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5 Tax Mistakes Business Owners Make

Part of putting together an effective tax management strategy is gaining an understanding of what you can and cannot deduct from your tax return.   I see business owners that make mistakes every single day.  Every CPA or accountant seems to have a slightly different slant on the tax code, but here are a few that may be able to help you increase your bottom line as you grow your business. Wrong Entity Structure – If you are getting into business for the first time, it’s really important to sit down with someone qualified to discuss entity structure.    The reality is that you can set up your business as a sole proprietor, partnership, limited liability Corporation, S-Corporation, C-Corporation, or having multiple structures depending on how many businesses and whether real estate you own will be involved with the business.   Since these entities all work slightly different, a huge tax mistake I see owners make is having the wrong structure for the ...

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Personal Finance 101 – 5 Deductions Taxpayers Overlook

Part of putting together an effective tax management strategy is gaining an understanding of what you can and cannot deduct from your tax return.  Every CPA or accountant seems to have a slightly different slant on the tax code, but here are a few that may be able to help you increase your bottom line. Charitable Mileage – Most taxpayers are very good at keeping receipts of their cash donations that they make to the organizations they donate to during the course of the year.   One of the deductions few taxpayers pay attention to is the charitable mileage deduction.  For 2011, you can deduct .14 cents per mile driven in service of charitable organizations.  Don’t forget fees and tolls as well (www.irs.gov)  Think about the time that you give gratuitously during the course of the year for your religious organizations, charitable causes you support, or possibly coaching a one of your kid’s teams. Non-Cash Charitable Contributions – Most taxpayers literally ...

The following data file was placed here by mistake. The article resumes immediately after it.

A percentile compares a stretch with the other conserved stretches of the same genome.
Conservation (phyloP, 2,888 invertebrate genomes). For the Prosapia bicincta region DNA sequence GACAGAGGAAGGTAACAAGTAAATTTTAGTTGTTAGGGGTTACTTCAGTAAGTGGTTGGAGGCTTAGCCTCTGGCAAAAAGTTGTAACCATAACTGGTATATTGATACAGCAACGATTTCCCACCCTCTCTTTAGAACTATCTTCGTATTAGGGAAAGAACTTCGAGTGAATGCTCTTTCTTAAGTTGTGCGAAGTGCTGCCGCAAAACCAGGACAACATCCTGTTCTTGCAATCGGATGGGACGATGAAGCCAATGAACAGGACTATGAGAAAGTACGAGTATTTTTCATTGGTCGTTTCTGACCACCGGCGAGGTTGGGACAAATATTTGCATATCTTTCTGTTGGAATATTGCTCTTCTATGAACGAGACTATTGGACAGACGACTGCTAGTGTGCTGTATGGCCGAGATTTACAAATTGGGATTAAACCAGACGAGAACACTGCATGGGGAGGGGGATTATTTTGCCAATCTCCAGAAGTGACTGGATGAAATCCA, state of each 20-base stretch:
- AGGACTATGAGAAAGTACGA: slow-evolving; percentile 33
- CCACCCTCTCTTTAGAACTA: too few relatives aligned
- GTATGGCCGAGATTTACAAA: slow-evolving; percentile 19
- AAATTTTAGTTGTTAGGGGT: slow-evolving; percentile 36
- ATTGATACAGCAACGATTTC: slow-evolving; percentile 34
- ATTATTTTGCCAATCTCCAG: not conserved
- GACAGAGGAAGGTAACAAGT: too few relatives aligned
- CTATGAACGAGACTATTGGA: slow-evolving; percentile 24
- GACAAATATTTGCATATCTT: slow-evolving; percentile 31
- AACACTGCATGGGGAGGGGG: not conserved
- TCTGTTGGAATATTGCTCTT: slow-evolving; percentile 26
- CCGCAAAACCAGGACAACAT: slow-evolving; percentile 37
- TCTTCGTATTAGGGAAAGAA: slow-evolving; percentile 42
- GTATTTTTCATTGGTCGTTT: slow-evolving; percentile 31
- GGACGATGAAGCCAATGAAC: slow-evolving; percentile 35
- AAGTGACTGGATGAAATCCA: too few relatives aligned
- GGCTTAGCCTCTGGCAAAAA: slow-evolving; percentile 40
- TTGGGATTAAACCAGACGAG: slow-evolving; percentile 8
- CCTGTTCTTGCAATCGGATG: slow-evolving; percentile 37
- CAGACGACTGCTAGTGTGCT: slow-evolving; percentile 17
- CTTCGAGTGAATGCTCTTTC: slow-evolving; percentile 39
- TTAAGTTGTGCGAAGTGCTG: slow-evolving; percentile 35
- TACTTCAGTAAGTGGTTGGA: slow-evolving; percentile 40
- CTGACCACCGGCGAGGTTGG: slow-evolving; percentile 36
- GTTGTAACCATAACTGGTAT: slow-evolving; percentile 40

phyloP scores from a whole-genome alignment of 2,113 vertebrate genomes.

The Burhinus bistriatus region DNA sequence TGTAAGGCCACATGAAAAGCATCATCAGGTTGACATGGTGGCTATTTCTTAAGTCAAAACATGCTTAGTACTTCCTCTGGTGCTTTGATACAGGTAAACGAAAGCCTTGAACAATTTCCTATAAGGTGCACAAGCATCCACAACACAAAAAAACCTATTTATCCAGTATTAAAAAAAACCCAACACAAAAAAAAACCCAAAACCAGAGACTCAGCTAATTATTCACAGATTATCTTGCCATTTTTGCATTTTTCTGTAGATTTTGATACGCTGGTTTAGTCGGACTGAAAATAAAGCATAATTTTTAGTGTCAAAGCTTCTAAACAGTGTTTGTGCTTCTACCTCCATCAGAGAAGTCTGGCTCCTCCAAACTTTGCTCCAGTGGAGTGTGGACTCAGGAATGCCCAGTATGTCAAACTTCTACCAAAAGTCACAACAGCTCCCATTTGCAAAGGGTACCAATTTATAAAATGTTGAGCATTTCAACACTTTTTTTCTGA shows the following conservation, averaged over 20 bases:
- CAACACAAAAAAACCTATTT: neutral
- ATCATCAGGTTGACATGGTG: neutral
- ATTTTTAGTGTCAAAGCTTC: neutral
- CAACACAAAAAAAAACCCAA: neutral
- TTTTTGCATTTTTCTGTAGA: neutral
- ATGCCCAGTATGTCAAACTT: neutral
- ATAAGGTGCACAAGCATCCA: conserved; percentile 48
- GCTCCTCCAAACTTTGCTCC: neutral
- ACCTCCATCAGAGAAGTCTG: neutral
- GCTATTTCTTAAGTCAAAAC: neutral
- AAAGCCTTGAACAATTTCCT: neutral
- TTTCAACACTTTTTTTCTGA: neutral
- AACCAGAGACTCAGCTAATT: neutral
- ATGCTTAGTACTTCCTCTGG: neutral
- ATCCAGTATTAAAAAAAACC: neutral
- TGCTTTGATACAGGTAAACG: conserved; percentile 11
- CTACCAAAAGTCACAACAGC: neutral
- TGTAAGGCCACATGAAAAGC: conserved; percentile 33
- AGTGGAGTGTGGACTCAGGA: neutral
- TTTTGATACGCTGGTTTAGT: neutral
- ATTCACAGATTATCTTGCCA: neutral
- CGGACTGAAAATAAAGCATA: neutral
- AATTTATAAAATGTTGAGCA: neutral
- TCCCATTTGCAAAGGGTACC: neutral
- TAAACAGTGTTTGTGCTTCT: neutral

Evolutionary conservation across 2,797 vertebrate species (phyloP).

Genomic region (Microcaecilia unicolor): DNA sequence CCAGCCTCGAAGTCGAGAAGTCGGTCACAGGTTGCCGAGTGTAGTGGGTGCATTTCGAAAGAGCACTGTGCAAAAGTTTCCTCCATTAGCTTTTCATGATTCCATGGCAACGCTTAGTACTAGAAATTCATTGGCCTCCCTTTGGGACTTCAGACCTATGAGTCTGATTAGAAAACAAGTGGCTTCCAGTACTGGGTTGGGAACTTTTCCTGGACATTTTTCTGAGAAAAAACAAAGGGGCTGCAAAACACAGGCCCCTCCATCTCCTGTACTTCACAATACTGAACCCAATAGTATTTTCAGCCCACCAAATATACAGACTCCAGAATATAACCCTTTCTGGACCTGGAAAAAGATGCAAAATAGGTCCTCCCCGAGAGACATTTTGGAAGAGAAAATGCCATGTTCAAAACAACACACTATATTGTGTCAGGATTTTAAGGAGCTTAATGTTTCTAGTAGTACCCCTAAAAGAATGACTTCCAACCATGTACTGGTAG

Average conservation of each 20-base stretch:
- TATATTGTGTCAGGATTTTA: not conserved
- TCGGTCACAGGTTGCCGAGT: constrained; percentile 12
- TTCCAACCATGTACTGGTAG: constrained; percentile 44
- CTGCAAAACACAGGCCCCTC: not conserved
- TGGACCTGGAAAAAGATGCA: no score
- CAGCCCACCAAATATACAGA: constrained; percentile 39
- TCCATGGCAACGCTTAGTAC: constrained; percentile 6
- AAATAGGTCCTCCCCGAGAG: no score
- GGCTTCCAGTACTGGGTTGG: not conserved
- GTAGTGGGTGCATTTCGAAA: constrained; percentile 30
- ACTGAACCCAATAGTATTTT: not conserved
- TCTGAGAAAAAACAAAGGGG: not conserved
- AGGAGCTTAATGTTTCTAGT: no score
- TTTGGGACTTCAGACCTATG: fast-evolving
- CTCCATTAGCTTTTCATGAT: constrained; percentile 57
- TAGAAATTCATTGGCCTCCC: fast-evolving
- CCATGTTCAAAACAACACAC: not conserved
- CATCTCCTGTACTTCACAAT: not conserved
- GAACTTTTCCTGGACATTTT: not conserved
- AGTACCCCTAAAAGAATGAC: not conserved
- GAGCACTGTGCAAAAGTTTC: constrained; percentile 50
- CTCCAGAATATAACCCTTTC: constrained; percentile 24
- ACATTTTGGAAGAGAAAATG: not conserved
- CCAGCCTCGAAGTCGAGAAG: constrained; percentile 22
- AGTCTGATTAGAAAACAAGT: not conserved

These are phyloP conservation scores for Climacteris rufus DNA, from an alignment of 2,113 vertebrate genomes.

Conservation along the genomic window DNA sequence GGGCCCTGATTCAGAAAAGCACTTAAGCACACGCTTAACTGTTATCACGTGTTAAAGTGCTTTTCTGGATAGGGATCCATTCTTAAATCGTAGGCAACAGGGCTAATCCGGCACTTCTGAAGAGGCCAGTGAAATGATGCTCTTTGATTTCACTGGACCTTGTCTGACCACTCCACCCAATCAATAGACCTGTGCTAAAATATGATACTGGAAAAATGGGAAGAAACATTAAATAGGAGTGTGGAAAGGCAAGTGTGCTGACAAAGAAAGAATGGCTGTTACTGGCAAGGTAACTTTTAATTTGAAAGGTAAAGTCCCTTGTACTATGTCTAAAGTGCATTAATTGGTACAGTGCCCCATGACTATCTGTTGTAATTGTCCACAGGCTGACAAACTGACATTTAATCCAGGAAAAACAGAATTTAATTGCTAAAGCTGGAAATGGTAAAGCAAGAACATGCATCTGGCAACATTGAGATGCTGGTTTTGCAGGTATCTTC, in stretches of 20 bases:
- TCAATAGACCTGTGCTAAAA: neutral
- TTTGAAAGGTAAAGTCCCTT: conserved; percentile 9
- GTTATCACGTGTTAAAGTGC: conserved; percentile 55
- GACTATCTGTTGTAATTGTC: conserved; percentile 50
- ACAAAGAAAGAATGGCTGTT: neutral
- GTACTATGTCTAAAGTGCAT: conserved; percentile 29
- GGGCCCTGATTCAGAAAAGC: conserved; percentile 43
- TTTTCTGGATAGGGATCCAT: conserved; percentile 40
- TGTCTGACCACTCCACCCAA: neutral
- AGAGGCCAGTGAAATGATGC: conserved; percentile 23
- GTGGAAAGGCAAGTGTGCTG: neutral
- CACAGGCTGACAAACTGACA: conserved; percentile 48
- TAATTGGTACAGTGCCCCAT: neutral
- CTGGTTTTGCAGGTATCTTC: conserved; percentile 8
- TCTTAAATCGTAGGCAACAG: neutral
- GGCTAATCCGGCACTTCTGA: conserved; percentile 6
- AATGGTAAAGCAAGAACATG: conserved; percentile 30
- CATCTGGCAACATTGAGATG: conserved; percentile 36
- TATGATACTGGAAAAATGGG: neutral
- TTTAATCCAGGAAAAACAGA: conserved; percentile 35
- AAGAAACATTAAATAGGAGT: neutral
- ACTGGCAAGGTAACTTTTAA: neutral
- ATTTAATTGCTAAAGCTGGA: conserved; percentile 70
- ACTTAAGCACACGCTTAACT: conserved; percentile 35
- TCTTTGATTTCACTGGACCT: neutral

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Personal Finance 101 – The Tax Management Triangle

Don’t you wish that you had a crystal ball to know what the tax rates will be 20 years from now?   In 1970, the top tax marginal tax rate was at 70%.   In 1980, the top marginal tax rate was still at 70%.   In 1990, the top marginal tax rate hit a historical low of 28%.   In 2000, that top marginal tax rate had moved back up to 39.6%.   Just one year ago in 2010, the top marginal tax rate settled at 35%. (source: taxfoundation.org)  With all the uncertainty going on with our debt and taxes, how can you best plan your finances for the certainty of uncertainty when it comes to income taxes? Over the years, we’ve adopted a tax triangle methodology around taxes and investing.  This allows an individual investor or business owner to think about where they place their investments and tax strategy upon the accumulation and distribution phase.  Here are the three sides to the triangle. ...

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Can I Convert My 401(k) To A Roth 401(k)?

This past week Congress passed the Small Business Jobs Act Of 2010. While there were many interesting parts to the bill including changes to how employee cell phones are viewed and accelerated write offs for business owners, one of the very intriguing parts to the bill is the conversion of your existing 401(k), 403(b), or 457 retirement plan. If your employer has a Roth 401(k) provision, (which if they do not currently you should really complain to your HR or Benefits person) you may be eligible for a potentially good long term tax management idea. Generally your employer must have a Roth 401(k) source in the plan, allow in-service withdrawals, allow rollovers, and have the Roth provision in the plan to be able to take advantage of a conversion. 2010 is an especially meaningful year because no matter what level your income is this year, you can convert some or all of your 401(k) (403(b), 457) over to a Roth ...